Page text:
Clinton, in Kabul, declares Afghanistan a major U.S. ally


Afghan president Hamid Karzai, right, shakes hands with Secretary of State Hillary Rodham Clinton at the conclusion of a press conference at the Presidential Palace in Kabul on Saturday. The United States has designated Afghanistan a major non-NATO ally, Clinton said. (MASSOUD HOSSAINI/AFP/GETTY IMAGES)
July 7, 2012

Secretary of State Hillary Rodham Clinton said Saturday that Afghanistan has been officially designated a “major non-NATO ally,” a status that makes it easier for the country to secure financing for defense equipment and other benefits for its security forces as U.S. and NATO forces prepare to withdraw.

“We see this as a powerful symbol of our commitment to Afghanistan’s future,” Clinton said at a news conference with Afghan President Hamid Karzai during a brief stop here on her way to Tokyo for a 70-nation conference on civilian aid to Afghanistan. “This is the kind of relationship we think will be especially beneficial as we do the transition and as we plan for the post-2014 presence.”

The designation, which does not entail any security commitments, was first announced in May but is now being fully implemented.

Other countries in the category include Pakistan, Japan, South Korea and Israel.

It is one more way that the Obama administration is seeking to reassure Karzai that the United States will not abandon his country after American and NATO troops leave. Another means of reassurance is money, the topic of the Tokyo conference that convenes Sunday.

A U.S. diplomatic official said Saturday that donor nations, many of which are deeply wary of corruption in Afghanistan, had pledged $16 billion in development aid to the country over the next four years, an amount that was more or less expected.

In return, Karzai has pledged new anti-corruption measures.

The arrangements are part of the delicate dance that Karzai has managed in recent years, on the one hand harshly criticizing the conduct of U.S. troops — particularly when civilians have been killed or airstrikes used on Afghan homes — while also pressing for as much American money, supplies and training for his country as he can get for as long as possible.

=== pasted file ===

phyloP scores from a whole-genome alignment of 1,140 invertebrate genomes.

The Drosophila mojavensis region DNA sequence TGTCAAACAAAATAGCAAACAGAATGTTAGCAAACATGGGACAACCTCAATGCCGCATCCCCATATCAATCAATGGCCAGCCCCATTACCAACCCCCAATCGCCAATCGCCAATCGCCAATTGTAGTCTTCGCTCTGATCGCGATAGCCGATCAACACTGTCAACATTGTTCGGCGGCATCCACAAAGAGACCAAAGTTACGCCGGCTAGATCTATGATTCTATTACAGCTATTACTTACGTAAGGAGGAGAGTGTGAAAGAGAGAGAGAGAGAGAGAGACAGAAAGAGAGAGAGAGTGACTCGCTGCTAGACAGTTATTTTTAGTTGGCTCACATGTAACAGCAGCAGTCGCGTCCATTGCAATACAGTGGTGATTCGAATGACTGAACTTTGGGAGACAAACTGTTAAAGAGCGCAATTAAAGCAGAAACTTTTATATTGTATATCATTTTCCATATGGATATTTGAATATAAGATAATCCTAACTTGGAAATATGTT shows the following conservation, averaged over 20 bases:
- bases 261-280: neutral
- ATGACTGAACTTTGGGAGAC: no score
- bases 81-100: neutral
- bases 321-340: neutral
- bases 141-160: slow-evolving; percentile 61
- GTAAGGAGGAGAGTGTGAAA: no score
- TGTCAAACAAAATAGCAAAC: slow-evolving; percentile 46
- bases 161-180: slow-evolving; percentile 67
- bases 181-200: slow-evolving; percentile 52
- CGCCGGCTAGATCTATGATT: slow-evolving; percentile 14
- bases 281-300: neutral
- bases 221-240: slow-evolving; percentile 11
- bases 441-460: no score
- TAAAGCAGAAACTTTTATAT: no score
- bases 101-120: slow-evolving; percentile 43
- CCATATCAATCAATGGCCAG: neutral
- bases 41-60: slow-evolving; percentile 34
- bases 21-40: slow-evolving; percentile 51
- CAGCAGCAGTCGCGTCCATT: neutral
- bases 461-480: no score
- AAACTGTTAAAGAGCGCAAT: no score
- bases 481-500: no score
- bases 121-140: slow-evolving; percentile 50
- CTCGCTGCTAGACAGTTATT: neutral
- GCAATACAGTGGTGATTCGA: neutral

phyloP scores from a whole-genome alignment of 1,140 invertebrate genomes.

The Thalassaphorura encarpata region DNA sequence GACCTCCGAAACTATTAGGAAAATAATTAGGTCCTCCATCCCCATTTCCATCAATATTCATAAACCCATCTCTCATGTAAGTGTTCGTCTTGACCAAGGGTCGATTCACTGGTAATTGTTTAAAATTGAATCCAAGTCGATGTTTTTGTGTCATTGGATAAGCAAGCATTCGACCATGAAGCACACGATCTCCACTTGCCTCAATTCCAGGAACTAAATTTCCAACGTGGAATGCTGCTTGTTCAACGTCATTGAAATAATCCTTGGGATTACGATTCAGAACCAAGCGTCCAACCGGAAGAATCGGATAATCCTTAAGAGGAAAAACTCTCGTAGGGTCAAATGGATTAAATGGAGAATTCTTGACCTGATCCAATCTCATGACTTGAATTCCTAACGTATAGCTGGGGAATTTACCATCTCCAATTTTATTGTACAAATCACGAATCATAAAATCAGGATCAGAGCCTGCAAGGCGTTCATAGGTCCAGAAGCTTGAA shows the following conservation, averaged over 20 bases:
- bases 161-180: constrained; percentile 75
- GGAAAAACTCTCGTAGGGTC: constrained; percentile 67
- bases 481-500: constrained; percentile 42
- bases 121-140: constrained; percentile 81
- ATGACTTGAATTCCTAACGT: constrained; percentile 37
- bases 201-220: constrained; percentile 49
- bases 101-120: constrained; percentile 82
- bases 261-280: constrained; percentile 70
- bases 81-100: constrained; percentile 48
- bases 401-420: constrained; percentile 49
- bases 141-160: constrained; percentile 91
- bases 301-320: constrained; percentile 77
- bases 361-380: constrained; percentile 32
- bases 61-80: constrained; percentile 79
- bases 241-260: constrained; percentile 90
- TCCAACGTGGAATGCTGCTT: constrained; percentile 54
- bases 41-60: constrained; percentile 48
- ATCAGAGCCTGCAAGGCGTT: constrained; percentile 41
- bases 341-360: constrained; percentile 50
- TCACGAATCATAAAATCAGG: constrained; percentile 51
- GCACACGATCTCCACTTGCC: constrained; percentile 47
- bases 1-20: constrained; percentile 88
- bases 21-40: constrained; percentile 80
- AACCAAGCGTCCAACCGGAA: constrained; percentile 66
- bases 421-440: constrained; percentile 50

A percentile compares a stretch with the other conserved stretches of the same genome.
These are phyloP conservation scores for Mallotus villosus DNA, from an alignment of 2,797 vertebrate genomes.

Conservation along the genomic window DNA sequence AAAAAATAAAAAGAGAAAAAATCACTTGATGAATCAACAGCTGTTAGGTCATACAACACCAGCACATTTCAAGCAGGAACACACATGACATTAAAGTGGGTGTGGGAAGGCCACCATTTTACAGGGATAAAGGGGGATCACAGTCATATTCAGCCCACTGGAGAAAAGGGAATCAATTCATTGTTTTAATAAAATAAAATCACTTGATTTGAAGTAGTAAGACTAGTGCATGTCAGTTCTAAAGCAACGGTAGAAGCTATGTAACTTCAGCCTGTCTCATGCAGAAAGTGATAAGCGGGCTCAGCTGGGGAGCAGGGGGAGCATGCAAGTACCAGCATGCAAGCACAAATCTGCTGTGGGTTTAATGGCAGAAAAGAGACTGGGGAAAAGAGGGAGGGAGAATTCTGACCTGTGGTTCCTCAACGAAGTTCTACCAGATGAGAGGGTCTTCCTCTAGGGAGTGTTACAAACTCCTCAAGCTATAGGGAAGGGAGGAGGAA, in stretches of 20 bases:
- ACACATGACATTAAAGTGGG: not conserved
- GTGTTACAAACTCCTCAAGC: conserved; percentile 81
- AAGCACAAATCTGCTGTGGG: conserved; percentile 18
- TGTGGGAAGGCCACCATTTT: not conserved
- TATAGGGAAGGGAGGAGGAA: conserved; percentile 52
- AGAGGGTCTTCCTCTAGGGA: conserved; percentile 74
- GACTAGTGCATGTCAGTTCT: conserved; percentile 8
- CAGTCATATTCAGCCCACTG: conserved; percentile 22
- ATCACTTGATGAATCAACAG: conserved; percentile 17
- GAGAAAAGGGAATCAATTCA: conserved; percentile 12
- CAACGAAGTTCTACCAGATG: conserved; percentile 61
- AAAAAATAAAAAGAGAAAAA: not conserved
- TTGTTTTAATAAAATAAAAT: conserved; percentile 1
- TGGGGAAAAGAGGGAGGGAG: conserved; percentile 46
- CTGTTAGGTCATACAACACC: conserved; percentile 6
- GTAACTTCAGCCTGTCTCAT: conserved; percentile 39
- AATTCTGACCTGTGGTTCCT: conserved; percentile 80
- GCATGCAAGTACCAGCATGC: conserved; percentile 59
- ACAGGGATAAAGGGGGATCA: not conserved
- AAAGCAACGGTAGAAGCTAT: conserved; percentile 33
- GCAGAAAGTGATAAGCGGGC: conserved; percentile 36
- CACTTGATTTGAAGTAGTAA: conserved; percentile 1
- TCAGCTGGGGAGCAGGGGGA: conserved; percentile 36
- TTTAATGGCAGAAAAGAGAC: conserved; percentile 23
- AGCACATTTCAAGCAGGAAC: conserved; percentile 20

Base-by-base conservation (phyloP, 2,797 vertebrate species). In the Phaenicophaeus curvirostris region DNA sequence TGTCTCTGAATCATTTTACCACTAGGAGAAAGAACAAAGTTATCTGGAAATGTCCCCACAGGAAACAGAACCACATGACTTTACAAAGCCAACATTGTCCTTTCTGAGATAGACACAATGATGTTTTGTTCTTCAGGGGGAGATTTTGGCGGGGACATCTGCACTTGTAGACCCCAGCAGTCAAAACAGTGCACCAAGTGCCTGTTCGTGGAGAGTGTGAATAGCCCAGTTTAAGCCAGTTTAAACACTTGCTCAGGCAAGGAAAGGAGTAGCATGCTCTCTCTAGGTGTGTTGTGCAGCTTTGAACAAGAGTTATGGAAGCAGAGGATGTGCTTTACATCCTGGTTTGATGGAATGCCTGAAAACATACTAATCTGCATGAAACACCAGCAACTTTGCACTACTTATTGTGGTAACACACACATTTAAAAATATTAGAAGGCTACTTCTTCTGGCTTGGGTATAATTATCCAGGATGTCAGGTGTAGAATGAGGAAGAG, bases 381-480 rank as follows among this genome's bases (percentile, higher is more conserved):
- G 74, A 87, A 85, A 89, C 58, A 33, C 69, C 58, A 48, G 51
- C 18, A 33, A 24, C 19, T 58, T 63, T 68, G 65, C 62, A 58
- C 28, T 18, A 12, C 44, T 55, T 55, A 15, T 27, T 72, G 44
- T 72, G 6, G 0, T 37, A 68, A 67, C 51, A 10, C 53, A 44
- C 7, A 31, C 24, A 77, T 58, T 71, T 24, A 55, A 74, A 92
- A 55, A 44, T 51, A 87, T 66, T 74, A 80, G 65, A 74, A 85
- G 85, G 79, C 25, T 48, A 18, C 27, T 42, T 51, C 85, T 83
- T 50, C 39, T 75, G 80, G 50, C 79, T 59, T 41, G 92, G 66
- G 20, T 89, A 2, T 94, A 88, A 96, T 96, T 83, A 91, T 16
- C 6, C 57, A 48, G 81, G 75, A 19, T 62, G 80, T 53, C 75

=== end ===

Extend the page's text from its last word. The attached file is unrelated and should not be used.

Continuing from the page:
U.S. officials have yet to negotiate the exact number of troops that will remain in Afghanistan after combat operations are expected to conclude in 2014.

Clinton landed in Kabul early Saturday morning. She addressed U.S. and Afghan employees at the U.S. Embassy, where she was received with cheers and whoops, and then had breakfast with Karzai under the shade of trees in the garden outside his palace.

It was Clinton’s first visit to Kabul since President Obama and Karzai signed an agreement May 1 that commits the United States to supporting Afghanistan for the next decade in security, economic development, rule of law and other areas.

Clinton has enjoyed a relatively close relationship with Karzai, who has often clashed with U.S. commanders and ambassadors over the years.

During a news conference in the garden after their breakfast, Clinton told reporters, “We are not even imagining abandoning Afghanistan.”

Then she got back in the plane and headed to Tokyo.

Joshua Partlow contributed to this report.

Stephanie McCrummen is a national reporter for The Washington Post. Before that, she was the paper’s East Africa bureau chief. She’s also written about the suburban housing boom and education reform, among other subjects.
Comments
Show Comments

Get the WorldViews newsletter

Sign up for daily updates from WorldViews.

Most Read World